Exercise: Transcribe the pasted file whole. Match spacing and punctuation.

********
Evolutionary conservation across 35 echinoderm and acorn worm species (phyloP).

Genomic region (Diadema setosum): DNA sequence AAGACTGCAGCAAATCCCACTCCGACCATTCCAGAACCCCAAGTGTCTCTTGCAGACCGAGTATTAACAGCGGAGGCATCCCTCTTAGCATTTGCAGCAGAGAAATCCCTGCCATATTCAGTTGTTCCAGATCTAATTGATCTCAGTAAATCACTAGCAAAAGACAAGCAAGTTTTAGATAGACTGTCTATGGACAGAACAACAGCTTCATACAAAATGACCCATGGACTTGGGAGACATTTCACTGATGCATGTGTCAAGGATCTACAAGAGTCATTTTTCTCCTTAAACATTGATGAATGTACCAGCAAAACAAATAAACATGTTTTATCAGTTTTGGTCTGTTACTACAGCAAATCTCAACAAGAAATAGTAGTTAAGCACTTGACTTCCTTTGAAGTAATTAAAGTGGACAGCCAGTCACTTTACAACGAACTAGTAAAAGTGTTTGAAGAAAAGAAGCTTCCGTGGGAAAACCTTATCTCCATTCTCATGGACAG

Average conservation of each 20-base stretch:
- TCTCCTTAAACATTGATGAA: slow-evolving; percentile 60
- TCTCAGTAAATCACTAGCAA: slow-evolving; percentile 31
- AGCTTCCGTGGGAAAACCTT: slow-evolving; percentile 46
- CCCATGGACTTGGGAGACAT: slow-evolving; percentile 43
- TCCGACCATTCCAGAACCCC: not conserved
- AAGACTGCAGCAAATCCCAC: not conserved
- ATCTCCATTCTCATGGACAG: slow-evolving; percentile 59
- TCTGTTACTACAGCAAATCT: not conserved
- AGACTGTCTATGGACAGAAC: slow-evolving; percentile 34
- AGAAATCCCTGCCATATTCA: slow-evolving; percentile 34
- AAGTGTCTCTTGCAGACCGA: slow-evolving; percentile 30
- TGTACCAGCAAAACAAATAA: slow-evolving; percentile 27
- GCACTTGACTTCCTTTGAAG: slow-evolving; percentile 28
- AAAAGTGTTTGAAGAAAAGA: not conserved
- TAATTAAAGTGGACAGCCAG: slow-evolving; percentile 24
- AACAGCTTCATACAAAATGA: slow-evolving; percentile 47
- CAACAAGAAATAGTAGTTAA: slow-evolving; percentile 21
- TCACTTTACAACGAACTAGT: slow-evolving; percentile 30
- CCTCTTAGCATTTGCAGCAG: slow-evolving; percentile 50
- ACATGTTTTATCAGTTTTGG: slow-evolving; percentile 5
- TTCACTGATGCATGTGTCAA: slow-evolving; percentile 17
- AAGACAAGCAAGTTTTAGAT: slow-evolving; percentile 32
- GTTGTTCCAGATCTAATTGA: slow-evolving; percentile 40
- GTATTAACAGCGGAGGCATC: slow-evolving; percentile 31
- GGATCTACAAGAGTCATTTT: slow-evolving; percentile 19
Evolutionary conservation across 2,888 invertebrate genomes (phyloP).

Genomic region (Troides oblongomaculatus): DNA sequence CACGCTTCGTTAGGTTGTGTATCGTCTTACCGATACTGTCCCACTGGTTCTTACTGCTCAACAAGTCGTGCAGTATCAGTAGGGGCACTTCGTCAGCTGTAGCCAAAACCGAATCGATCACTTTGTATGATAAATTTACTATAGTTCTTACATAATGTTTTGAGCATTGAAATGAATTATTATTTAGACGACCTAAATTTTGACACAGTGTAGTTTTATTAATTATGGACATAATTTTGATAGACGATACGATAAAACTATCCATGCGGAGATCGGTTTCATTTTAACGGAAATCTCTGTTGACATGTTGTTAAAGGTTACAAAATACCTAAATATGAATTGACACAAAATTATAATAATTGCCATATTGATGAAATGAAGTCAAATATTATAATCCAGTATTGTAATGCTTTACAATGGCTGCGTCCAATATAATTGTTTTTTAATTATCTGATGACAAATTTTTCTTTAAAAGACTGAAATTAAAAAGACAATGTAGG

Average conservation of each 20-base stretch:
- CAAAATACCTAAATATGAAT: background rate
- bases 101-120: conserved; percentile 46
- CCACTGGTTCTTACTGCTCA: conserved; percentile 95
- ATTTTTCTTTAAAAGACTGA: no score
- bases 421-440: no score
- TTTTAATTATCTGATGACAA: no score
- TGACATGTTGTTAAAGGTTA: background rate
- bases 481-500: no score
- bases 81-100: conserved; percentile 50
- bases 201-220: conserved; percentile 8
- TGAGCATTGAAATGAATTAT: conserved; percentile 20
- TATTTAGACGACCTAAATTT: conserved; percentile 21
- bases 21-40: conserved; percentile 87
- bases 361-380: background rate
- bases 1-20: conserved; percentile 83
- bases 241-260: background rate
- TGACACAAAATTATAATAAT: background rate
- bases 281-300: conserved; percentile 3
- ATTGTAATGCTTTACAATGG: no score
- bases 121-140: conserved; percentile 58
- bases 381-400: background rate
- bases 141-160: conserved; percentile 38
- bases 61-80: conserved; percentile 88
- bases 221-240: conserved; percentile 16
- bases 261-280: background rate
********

Evolutionary conservation across 35 echinoderm and acorn worm species (phyloP).

Genomic region (Diadema setosum): DNA sequence AAGACTGCAGCAAATCCCACTCCGACCATTCCAGAACCCCAAGTGTCTCTTGCAGACCGAGTATTAACAGCGGAGGCATCCCTCTTAGCATTTGCAGCAGAGAAATCCCTGCCATATTCAGTTGTTCCAGATCTAATTGATCTCAGTAAATCACTAGCAAAAGACAAGCAAGTTTTAGATAGACTGTCTATGGACAGAACAACAGCTTCATACAAAATGACCCATGGACTTGGGAGACATTTCACTGATGCATGTGTCAAGGATCTACAAGAGTCATTTTTCTCCTTAAACATTGATGAATGTACCAGCAAAACAAATAAACATGTTTTATCAGTTTTGGTCTGTTACTACAGCAAATCTCAACAAGAAATAGTAGTTAAGCACTTGACTTCCTTTGAAGTAATTAAAGTGGACAGCCAGTCACTTTACAACGAACTAGTAAAAGTGTTTGAAGAAAAGAAGCTTCCGTGGGAAAACCTTATCTCCATTCTCATGGACAG

Average conservation of each 20-base stretch:
- TCTCCTTAAACATTGATGAA: slow-evolving; percentile 60
- TCTCAGTAAATCACTAGCAA: slow-evolving; percentile 31
- AGCTTCCGTGGGAAAACCTT: slow-evolving; percentile 46
- CCCATGGACTTGGGAGACAT: slow-evolving; percentile 43
- TCCGACCATTCCAGAACCCC: not conserved
- AAGACTGCAGCAAATCCCAC: not conserved
- ATCTCCATTCTCATGGACAG: slow-evolving; percentile 59
- TCTGTTACTACAGCAAATCT: not conserved
- AGACTGTCTATGGACAGAAC: slow-evolving; percentile 34
- AGAAATCCCTGCCATATTCA: slow-evolving; percentile 34
- AAGTGTCTCTTGCAGACCGA: slow-evolving; percentile 30
- TGTACCAGCAAAACAAATAA: slow-evolving; percentile 27
- GCACTTGACTTCCTTTGAAG: slow-evolving; percentile 28
- AAAAGTGTTTGAAGAAAAGA: not conserved
- TAATTAAAGTGGACAGCCAG: slow-evolving; percentile 24
- AACAGCTTCATACAAAATGA: slow-evolving; percentile 47
- CAACAAGAAATAGTAGTTAA: slow-evolving; percentile 21
- TCACTTTACAACGAACTAGT: slow-evolving; percentile 30
- CCTCTTAGCATTTGCAGCAG: slow-evolving; percentile 50
- ACATGTTTTATCAGTTTTGG: slow-evolving; percentile 5
- TTCACTGATGCATGTGTCAA: slow-evolving; percentile 17
- AAGACAAGCAAGTTTTAGAT: slow-evolving; percentile 32
- GTTGTTCCAGATCTAATTGA: slow-evolving; percentile 40
- GTATTAACAGCGGAGGCATC: slow-evolving; percentile 31
- GGATCTACAAGAGTCATTTT: slow-evolving; percentile 19
Evolutionary conservation across 2,888 invertebrate genomes (phyloP).

Genomic region (Troides oblongomaculatus): DNA sequence CACGCTTCGTTAGGTTGTGTATCGTCTTACCGATACTGTCCCACTGGTTCTTACTGCTCAACAAGTCGTGCAGTATCAGTAGGGGCACTTCGTCAGCTGTAGCCAAAACCGAATCGATCACTTTGTATGATAAATTTACTATAGTTCTTACATAATGTTTTGAGCATTGAAATGAATTATTATTTAGACGACCTAAATTTTGACACAGTGTAGTTTTATTAATTATGGACATAATTTTGATAGACGATACGATAAAACTATCCATGCGGAGATCGGTTTCATTTTAACGGAAATCTCTGTTGACATGTTGTTAAAGGTTACAAAATACCTAAATATGAATTGACACAAAATTATAATAATTGCCATATTGATGAAATGAAGTCAAATATTATAATCCAGTATTGTAATGCTTTACAATGGCTGCGTCCAATATAATTGTTTTTTAATTATCTGATGACAAATTTTTCTTTAAAAGACTGAAATTAAAAAGACAATGTAGG

Average conservation of each 20-base stretch:
- CAAAATACCTAAATATGAAT: background rate
- bases 101-120: conserved; percentile 46
- CCACTGGTTCTTACTGCTCA: conserved; percentile 95
- ATTTTTCTTTAAAAGACTGA: no score
- bases 421-440: no score
- TTTTAATTATCTGATGACAA: no score
- TGACATGTTGTTAAAGGTTA: background rate
- bases 481-500: no score
- bases 81-100: conserved; percentile 50
- bases 201-220: conserved; percentile 8
- TGAGCATTGAAATGAATTAT: conserved; percentile 20
- TATTTAGACGACCTAAATTT: conserved; percentile 21
- bases 21-40: conserved; percentile 87
- bases 361-380: background rate
- bases 1-20: conserved; percentile 83
- bases 241-260: background rate
- TGACACAAAATTATAATAAT: background rate
- bases 281-300: conserved; percentile 3
- ATTGTAATGCTTTACAATGG: no score
- bases 121-140: conserved; percentile 58
- bases 381-400: background rate
- bases 141-160: conserved; percentile 38
- bases 61-80: conserved; percentile 88
- bases 221-240: conserved; percentile 16
- bases 261-280: background rate